But according to Eve Levin,* Russia’s longtime slap-on-the-wrist policy for infanticide was changing, and beginning “to distinguish between a woman who killed her child to hide illicit sexual conduct, and a woman who killed her child because she was too poor to care for it. In the first instance, the killing of the child reflected selfish behavior and was considered to be murder.”

Mary Hamilton was obviously not too poor to raise children.

In 1717, an unrelated investigation of another of Hamilton’s lovers led him to accuse the libertine lady-in-waiting of practicing post-natal birth control, which Mary admitted to,** certainly expecting her mistress the queen and her paramour the king to look forward, not back.

Peter, the towering and intense “learned druzhina” with his eye fixed on the West and a modernity that Russia lagged behind, was a liberal man in many respects. But he remained eminently capable of ruthlessness in service of an idea. This affair played out, after all, in his brand-new capital St. Petersburg, built on the bones of thousands peasants who threw up the city over swampland at Peter’s command. In 1718, he’d had his own son knouted to death.

Apparently infanticide was one of those ideas.

After all, executing women for infanticide was happening where the Hamiltons had come from. And it would still be good enough for late 18th century Enlightenment philosophers.

On the day of the execution, the prisoner appeared on the scaffold in a white silk gown trimmed with black ribbons. Peter climbed the structure to stand beside her and spoke quietly into her ear. The condemned woman and most of the spectators assumed that this would be her last-minute reprieve. Instead, the Tsar gave her a kiss and said sadly, “I cannot violate the laws to save your life. Support your punishment with courage, and, in the hope that God may forgive you your sins, address your prayers to him with a heart full of faith and contrition.” Miss Hamilton knelt and prayed, the Tsar turned away and the headsman struck.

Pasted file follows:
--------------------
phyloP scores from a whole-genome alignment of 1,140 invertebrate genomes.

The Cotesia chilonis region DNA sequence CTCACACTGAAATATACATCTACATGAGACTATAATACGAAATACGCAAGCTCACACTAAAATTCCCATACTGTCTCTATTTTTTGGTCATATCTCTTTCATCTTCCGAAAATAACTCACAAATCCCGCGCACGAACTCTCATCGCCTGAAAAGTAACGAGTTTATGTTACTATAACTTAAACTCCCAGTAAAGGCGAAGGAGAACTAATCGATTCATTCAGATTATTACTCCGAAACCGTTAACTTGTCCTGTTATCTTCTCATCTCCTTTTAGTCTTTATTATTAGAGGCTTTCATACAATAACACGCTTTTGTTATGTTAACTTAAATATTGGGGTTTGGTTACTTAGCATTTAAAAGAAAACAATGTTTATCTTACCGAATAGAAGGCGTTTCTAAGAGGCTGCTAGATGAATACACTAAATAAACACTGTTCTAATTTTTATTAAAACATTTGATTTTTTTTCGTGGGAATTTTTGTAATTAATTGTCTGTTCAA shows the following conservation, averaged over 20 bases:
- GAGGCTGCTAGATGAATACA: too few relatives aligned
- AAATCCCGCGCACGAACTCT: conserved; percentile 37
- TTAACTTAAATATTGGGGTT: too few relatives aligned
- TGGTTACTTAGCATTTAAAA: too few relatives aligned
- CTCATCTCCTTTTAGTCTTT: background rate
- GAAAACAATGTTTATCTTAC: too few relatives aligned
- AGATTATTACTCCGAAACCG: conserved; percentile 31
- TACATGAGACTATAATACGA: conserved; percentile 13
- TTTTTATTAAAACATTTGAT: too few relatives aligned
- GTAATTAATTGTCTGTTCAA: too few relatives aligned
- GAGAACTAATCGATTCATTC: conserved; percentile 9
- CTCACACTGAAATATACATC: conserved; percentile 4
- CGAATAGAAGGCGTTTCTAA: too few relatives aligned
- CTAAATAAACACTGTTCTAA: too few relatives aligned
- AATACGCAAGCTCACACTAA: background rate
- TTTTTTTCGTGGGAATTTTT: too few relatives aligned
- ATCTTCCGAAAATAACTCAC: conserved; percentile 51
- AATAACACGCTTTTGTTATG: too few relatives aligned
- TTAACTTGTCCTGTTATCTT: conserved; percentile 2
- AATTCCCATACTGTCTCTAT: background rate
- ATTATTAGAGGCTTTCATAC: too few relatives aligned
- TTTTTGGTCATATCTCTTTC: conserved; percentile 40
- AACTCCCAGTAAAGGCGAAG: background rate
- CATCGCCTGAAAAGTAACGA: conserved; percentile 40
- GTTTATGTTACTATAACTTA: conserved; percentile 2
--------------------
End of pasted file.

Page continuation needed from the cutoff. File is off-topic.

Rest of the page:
Then, the bystanding tsar picked up the severed head that had once shared his pillow and discoursed to the multitude on its anatomical features — another idea imported from the West. That strange tsar afterward had the disembodied dome preserved in a jar until Catherine the Great ran across it and (after remarking that the woman’s youthful beauty had been preserved this half-century) had it decently buried.

Something else of Mary Hamilton outlasted her pickled cranium, however.

In one of those unaccountable twists of history, Hamilton maybe became conflated with the “four Marys”, Ladies-in-Waiting of Mary, Queen of Scots — and the story seemingly became translated backwards into this altogether different time and place. This is a much-disputed hypothesis† but for purposes of a blog post is well worth the noticing, while resigning to wiser heads the literary forensics at stake.

There was no “Mary Hamilton” among the Queen of Scots’s attendants, but in at least some of the many different versions of this ballad that survive, a person of this name is held to have become the lover of the king (“the highest Stuart,” in this case) and been put to death for killing her illegitimate child.‡ It is, at the very least, rather difficult to miss the parallel.

O little did my mother ken,
The day she cradled me,
The lands I was to travel in,
Or the dog’s death I wad d’ee!

Variants of this ballad remain popular to this day.


A frightened Mary Hamilton contemplates her imminent execution in this 1904
painting by Pavel Svedomsky.